• North American Nunchaku Association (NANA): Founded in 2003 in California by Sensei Chris Pellitteri, NANA teaches all aspects of the nunchaku, traditional and free-style, single and double.
  • World Amateur Nunchaku Organization (WANO): Founded by Pascal Verhille in France in 1988.
  • Fédération Internationale de Nunchaku de Combat et Artistique (FINCA): Founded by Raphaël Schmitz in France in 1992 as a merger of disbanded associations WANO and FFNS (Fédération Française de Nunchaku Sportif). Its current name is Fédération Internationale de Nunchaku, Combat complet et Arts martiaux modernes et affinitaires (FINCA).[23] A fight with FINCA rules lasts two rounds of two minutes. There is no need for changing either the nunchaku branch or the hand before hitting, just a correct recuperation. There are no stops during the fight, except for loss, lifting, or penalties.
  • World Nunchaku Association (WNA): Founded by Milco Lambrecht in the Netherlands in 1996.[24] WNA uses yellow and black plastic weight-balanced training nunchaku and protective headgear. They have their own belt color system, in which participants earn color stripes on the belt, instead of fully colored belts. One side of the belt is yellow and the other black, so that in a competition, opponents may be distinguished by the visible side of the belt. WNA fight rules correspond to the kumite subsection of Nunchaku-do discipline.[25] It is a two-minutes "touch fight," in which technical abilities are very important. After each scored point, the fight stops and the fighters take back their starting position.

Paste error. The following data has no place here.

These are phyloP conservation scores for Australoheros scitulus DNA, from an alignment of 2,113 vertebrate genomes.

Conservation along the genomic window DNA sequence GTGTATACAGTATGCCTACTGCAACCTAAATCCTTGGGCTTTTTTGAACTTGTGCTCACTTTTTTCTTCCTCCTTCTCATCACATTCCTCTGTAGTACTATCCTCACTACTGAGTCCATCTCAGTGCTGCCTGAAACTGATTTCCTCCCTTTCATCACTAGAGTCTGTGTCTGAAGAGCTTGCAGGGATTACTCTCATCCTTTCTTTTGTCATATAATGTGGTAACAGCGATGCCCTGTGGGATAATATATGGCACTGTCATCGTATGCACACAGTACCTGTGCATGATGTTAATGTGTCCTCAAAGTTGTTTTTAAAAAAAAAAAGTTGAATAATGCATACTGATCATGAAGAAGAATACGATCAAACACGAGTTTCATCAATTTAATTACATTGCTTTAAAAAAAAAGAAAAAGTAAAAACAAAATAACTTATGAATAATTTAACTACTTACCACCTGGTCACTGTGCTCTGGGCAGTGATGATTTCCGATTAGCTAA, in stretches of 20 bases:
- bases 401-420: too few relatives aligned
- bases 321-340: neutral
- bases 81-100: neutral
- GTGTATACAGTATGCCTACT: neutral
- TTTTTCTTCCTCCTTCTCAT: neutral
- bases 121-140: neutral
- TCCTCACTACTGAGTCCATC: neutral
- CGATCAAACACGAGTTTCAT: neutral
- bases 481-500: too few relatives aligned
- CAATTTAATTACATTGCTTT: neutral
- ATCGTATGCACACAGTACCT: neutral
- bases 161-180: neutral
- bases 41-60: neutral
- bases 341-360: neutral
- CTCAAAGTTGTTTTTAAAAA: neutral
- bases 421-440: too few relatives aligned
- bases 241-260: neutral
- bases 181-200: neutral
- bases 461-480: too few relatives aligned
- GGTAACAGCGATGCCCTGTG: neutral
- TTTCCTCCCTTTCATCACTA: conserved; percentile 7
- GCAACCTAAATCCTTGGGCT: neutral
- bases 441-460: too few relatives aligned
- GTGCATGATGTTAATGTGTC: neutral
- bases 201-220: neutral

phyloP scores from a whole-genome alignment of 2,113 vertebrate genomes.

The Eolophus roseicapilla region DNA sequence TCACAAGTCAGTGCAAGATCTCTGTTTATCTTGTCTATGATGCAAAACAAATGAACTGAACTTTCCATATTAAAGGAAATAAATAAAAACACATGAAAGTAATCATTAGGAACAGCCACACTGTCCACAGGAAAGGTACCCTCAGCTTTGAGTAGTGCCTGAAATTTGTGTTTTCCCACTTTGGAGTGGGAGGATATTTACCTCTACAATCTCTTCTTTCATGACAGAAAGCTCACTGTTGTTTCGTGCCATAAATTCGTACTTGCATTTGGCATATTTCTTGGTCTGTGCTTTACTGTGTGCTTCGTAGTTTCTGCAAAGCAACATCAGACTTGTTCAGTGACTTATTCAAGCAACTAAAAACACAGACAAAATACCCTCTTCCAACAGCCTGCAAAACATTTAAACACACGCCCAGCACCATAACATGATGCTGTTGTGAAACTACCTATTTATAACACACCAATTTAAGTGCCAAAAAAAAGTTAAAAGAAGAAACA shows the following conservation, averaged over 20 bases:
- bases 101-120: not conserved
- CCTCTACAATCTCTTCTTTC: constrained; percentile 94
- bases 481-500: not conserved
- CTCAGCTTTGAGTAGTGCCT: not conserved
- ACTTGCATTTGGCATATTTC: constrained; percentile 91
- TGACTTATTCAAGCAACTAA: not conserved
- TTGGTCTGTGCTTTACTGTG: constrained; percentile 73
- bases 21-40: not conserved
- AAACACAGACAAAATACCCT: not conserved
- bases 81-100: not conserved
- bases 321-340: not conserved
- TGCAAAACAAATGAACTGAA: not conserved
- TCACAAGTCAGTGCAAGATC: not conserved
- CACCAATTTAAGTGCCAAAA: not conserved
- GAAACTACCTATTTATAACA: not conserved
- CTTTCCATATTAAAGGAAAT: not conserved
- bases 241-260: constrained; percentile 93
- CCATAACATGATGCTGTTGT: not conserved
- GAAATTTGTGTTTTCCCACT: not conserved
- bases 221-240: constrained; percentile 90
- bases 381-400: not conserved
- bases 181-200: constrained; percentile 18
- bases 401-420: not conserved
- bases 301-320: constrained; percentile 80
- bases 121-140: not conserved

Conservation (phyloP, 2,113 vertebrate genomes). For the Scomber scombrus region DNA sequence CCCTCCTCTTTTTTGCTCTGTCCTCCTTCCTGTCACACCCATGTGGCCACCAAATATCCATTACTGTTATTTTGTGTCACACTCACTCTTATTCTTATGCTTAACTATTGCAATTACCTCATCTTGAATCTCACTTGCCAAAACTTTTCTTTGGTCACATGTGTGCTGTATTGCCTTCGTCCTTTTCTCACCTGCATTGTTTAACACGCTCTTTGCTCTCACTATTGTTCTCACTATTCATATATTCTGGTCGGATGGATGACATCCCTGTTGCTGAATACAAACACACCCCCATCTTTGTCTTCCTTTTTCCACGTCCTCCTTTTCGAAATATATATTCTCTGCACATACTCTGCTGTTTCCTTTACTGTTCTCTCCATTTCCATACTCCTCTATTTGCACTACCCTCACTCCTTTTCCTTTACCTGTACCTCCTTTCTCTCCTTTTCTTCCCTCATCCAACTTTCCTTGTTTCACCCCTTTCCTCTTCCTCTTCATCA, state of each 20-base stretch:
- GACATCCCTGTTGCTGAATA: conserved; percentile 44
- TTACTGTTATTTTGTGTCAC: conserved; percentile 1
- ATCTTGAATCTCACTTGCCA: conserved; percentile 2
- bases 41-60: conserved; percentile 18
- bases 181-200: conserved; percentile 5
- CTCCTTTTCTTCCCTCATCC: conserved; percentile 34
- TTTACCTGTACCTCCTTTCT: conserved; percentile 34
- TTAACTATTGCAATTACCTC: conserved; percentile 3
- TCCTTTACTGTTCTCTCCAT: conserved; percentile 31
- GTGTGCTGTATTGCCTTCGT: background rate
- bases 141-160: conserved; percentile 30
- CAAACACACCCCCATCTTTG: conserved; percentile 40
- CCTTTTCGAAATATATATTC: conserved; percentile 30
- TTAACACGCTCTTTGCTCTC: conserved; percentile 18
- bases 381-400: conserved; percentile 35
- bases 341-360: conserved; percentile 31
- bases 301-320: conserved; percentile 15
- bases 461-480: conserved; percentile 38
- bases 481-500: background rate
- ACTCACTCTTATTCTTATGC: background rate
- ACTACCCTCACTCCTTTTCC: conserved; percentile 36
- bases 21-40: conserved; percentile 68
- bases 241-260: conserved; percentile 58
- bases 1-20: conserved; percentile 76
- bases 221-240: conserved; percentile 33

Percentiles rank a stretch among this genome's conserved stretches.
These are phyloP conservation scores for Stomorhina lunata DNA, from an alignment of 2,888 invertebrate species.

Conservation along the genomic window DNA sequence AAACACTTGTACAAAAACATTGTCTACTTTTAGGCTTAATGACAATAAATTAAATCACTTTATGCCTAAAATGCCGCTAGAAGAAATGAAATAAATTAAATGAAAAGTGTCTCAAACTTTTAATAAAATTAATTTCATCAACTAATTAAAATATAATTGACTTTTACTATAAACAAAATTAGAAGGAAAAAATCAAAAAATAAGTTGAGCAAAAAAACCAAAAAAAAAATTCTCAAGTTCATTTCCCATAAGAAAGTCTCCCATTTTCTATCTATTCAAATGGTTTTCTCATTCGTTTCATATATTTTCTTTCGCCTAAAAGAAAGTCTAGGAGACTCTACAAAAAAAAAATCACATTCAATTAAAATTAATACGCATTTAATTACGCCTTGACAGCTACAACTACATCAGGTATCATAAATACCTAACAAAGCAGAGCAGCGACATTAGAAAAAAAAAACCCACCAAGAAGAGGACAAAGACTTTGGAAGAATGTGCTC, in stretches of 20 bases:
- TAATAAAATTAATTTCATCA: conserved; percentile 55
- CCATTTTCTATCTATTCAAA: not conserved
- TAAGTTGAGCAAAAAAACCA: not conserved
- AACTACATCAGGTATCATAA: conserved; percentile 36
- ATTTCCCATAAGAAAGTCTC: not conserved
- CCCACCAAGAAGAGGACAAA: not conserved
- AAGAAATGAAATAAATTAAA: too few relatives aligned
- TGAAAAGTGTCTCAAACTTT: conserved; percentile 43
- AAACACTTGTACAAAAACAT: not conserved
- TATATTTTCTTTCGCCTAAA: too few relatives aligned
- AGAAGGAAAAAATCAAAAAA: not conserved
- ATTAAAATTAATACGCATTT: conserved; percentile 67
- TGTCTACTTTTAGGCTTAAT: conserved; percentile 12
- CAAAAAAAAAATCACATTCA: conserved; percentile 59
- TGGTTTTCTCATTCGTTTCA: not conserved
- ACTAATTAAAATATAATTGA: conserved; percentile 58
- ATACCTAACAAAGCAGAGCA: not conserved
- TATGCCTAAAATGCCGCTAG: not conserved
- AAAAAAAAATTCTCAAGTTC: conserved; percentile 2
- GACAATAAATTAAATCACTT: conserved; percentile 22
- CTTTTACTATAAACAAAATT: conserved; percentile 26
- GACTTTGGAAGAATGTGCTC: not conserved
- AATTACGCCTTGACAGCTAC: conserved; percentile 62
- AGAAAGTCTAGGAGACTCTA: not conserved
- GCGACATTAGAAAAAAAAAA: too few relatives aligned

• International Techdo Nunchaku Association (ITNA): Founded by Daniel Althaus in Switzerland in 2006. ITNA rules fights last two rounds lasting 2:30. There are no stops during the round, except for loss, lifting, or penalties. Between two strikes, the fighter has to change hand and nunchaku branch before hitting again, except if he blocks.


Solid metal nunchucks (unlinked)
Of the various materials of which nunchaku may be made, solid metal bars, shown here, are among the most effective for striking.

In a number of countries, possession of nunchaku is illegal, or the nunchaku is defined as a regulated weapon. Norway, Canada,[26][27] Russia, Poland, Chile, and Spain are all known to have significant restrictions.

In Germany, nunchaku have been illegal since April 2006, when they were declared a strangling weapon.[28][29]

In England and Wales, public possession of nunchaku is heavily restricted by the Prevention of Crime Act 1953 and the Criminal Justice Act 1988. However nunchaku are not included in list of weapons whose sale and manufacture prohibited by Schedule 1 of the Criminal Justice Act 1988 (Offensive Weapons) Order 1988 and are traded openly (subject to age restrictions).

In Scotland laws restricting offensive weapons is similar to that of England and Wales. However in 2010 Glasgow Sheriff Court refused to accept a defence submission that nunchaku where not prohibited weapons under Scottish law although the defendants were acquitted on other grounds[30].

The use of nunchaku was, in the 1990s, censored from UK rebroadcasts of American children's TV shows such as Teenage Mutant Ninja Turtles cartoons and films.[31] The UK version of the Soul Blade video game was also edited, replacing the character Li Long's nunchaku with a three-sectioned staff. In Hong Kong, it is illegal to possess metal or wooden nunchaku connected by a chain, though one can obtain a license from the police as a martial arts instructor, and rubber nunchaku are still allowed. Possession of nunchaku in mainland China is legal.